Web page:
Suburb Showcase: Zetland

June 3rd, 2021 - by Brad Gillespie

Zetland combines the character and charm of its industrial heritage with innovative and sustainable design to deliver the best of contemporary inner-city living.

The location

Located just four kilometres south of Sydney’s CBD, and within easy distance of both the airport and beaches, Zetland sits at the heart of the best Sydney has to offer.
The newly revitalised suburb is bordered by Epsom Road to the south, South Dowling Street and Southern Cross Drive to the east, O’Dea Avenue to the north, Bourke Street to the north-west and Botany Road to the west.

Along with its neighbouring suburbs Waterloo, Beaconsfield, Alexandria, and Rosebery, Zetland has been given a new lease on life by the major urban renewal of Green Square. Kensington, Moore Park and The Australian Golf Club are a stone’s throw away on the other side of the Eastern Distributor.

As well as being close to just about everything, Zetland itself has a lot to offer residents. The East Village shopping centre, built in 2014, brings supermarkets, gyms, medical centres, eateries, and specialty stores to their doorstep. With plenty of green spaces scattered throughout Zetland, there are ample opportunities to relax with friends and family or take a quiet moment in the sunshine.

Zetland was once part of Sydney’s industrial heartland, and you can soak up some of its history at the Zetland Hotel on the corner of Bourke and Elizabeth Streets. There’s been a pub on this site since the Toohey brothers bought it in 1888. The current pub was built in the mid-1930s and is a fine example of a classic Sydney Art Deco pub. The Royal South Sydney Hospital building, dating back to 1936, has been thoughtfully redeveloped as the award-winning Joynton Avenue Creative Centre.

Property Market Update

Zetland is all about contemporary apartment living, and more than 90 per cent of its housing stock is units. Major development in recent years has seen a range of new medium and high-density housing spring up in the Green Square and Victoria Park precincts. The brand new developments have drawn in young singles, couples and families, particularly those who work in the CBD, and the median age of Zetland residents is a young 28. As of May 2021, the median unit price in Zetland was $858,000. Compared to nearby Redfern and Surry Hills, Zetland real estate represents genuine inner-city value.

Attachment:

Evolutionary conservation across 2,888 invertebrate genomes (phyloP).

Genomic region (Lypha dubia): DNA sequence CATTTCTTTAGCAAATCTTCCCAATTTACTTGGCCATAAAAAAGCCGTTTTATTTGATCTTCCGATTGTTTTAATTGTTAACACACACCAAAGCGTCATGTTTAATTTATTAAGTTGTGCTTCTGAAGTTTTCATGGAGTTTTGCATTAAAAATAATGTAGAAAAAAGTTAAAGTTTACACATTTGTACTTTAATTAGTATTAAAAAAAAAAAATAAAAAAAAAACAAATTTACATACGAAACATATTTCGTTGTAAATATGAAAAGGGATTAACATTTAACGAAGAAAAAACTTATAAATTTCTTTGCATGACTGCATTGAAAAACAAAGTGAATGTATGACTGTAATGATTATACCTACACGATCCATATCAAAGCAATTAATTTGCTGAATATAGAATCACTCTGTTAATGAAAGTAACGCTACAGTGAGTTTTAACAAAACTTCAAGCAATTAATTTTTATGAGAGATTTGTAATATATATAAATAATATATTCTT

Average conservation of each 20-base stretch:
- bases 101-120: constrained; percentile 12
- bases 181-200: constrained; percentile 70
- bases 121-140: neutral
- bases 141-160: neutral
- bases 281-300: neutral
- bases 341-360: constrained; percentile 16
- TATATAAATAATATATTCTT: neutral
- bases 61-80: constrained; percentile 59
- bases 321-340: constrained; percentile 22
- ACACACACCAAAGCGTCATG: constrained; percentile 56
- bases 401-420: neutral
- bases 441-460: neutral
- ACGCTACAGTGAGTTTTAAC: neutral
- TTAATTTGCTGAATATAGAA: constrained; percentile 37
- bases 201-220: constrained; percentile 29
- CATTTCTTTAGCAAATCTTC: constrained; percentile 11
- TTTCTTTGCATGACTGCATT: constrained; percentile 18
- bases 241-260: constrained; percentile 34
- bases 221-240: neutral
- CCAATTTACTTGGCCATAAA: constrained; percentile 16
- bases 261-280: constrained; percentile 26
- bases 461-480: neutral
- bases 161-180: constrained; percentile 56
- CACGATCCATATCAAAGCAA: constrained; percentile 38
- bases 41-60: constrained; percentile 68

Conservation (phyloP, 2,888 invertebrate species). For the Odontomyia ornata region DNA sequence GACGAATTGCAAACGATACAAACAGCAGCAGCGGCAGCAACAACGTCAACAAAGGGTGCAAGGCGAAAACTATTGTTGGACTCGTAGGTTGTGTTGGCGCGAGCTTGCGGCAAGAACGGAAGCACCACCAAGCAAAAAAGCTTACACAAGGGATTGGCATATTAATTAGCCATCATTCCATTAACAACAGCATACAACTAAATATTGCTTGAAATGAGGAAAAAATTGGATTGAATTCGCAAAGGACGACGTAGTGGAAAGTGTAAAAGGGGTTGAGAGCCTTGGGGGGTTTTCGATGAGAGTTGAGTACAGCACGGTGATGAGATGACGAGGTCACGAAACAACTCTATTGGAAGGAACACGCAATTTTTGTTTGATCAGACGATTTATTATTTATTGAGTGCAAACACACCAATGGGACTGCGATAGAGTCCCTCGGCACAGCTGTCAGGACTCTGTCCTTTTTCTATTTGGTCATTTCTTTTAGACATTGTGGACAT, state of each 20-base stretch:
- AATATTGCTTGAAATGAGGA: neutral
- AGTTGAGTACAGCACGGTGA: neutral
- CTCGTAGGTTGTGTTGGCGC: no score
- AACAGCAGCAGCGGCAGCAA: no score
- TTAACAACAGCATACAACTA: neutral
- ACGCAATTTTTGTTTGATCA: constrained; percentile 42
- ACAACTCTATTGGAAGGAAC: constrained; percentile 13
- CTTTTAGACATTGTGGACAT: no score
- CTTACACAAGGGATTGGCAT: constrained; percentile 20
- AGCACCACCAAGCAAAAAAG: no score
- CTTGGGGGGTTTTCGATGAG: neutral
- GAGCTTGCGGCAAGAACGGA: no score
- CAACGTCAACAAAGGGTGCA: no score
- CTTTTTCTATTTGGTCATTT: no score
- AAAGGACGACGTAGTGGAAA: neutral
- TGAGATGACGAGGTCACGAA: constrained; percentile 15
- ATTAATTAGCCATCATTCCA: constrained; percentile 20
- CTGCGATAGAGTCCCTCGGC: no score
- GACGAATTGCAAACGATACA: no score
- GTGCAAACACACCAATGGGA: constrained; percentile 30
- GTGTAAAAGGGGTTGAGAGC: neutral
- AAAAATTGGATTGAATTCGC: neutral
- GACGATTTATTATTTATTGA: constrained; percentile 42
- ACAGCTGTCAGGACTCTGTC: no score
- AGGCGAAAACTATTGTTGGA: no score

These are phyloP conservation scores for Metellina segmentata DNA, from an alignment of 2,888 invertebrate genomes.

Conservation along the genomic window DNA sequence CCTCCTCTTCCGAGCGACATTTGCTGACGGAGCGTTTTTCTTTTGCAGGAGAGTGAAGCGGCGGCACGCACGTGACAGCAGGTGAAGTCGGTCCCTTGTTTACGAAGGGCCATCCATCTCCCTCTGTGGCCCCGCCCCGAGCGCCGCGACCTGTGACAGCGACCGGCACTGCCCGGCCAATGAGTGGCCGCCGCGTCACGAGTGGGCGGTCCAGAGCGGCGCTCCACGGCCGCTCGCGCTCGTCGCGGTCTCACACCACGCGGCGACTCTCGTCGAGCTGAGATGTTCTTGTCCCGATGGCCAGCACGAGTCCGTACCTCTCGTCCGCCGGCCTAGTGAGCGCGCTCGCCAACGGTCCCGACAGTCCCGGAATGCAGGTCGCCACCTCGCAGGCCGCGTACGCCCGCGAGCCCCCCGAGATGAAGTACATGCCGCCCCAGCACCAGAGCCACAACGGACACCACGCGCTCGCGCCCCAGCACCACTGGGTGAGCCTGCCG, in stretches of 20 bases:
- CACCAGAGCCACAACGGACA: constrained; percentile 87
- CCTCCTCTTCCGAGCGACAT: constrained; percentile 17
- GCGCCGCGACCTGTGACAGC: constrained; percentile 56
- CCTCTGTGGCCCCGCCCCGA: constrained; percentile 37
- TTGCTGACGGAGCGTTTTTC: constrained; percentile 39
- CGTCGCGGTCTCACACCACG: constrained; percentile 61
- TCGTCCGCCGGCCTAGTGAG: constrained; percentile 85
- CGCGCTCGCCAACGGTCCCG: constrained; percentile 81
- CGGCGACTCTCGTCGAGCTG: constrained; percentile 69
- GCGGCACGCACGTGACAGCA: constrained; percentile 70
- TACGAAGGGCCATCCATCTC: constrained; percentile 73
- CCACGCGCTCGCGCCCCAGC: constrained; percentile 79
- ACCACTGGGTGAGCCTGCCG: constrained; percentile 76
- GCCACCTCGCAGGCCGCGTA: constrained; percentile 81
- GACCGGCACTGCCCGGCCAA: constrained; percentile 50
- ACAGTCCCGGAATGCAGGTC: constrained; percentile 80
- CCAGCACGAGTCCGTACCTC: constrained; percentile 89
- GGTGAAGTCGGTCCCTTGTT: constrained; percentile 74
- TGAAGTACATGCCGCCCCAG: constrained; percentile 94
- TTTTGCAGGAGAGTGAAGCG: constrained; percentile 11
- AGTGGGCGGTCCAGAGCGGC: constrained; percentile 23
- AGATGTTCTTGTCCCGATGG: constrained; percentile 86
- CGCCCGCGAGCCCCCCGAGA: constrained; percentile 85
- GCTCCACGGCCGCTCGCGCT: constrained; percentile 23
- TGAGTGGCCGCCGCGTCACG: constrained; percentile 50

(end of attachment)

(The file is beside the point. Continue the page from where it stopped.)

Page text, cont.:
Alongside the shiny new apartments remain some of the area’s original character-filled terrace houses. Tilford Street is home to some fine examples. Terraces, townhouses and semi-detached dwellings make up almost 8 per cent of homes in Zetland, while there are only eight free-standing homes in the suburb. The median house price as of May 2021 was $1,925,000.

Given that more than 60 per cent of properties in Zetland are rented, the area is also sought after by property investors. Houses lease for $800 per week, with an annual rental yield of 2.2 per cent, and units rent for $600 with an annual rental yield of 3.6 per cent.

Five fascinating facts about Zetland

How it got its name

The suburb was named in the 1870s after the second Earl of Zetland. The name was bestowed by the fourteenth Governor of New South Wales, Sir Hercules Robinson. Accounts vary, but Robinson was either a friend or relative of the Earl.

It has a horse racing heritage